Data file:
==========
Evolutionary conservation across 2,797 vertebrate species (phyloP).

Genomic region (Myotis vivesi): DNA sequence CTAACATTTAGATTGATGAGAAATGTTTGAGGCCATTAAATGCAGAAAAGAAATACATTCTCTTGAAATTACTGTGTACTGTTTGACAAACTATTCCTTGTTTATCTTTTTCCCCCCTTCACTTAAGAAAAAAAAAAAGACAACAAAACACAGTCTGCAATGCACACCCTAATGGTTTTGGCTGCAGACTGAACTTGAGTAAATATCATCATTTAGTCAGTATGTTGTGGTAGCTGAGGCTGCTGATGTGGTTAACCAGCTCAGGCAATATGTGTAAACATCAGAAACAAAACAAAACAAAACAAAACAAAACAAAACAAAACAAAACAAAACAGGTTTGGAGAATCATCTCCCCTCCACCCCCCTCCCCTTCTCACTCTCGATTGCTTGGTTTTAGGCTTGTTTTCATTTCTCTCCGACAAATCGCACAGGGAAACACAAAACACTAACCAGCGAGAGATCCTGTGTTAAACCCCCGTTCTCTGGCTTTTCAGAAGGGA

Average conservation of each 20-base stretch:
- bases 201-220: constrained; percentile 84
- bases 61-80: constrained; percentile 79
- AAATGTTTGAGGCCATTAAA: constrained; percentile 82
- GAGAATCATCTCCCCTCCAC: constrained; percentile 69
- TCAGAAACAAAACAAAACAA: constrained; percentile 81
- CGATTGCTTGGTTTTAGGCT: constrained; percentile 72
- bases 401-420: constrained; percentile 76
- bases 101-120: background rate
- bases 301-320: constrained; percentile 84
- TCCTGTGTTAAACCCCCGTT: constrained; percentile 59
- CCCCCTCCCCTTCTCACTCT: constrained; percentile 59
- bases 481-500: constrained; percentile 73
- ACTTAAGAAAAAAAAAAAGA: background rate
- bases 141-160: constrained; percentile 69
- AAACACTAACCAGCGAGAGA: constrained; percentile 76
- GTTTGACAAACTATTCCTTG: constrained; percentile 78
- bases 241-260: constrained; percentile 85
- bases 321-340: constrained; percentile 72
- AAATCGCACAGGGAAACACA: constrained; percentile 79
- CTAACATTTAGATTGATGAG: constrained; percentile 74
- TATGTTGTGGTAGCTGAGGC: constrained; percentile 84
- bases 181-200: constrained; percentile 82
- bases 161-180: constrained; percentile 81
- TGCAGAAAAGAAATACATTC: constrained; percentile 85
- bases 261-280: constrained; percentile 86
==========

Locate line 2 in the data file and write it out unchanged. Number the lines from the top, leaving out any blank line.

Genomic region (Myotis vivesi): DNA sequence CTAACATTTAGATTGATGAGAAATGTTTGAGGCCATTAAATGCAGAAAAGAAATACATTCTCTTGAAATTACTGTGTACTGTTTGACAAACTATTCCTTGTTTATCTTTTTCCCCCCTTCACTTAAGAAAAAAAAAAAGACAACAAAACACAGTCTGCAATGCACACCCTAATGGTTTTGGCTGCAGACTGAACTTGAGTAAATATCATCATTTAGTCAGTATGTTGTGGTAGCTGAGGCTGCTGATGTGGTTAACCAGCTCAGGCAATATGTGTAAACATCAGAAACAAAACAAAACAAAACAAAACAAAACAAAACAAAACAAAACAAAACAGGTTTGGAGAATCATCTCCCCTCCACCCCCCTCCCCTTCTCACTCTCGATTGCTTGGTTTTAGGCTTGTTTTCATTTCTCTCCGACAAATCGCACAGGGAAACACAAAACACTAACCAGCGAGAGATCCTGTGTTAAACCCCCGTTCTCTGGCTTTTCAGAAGGGA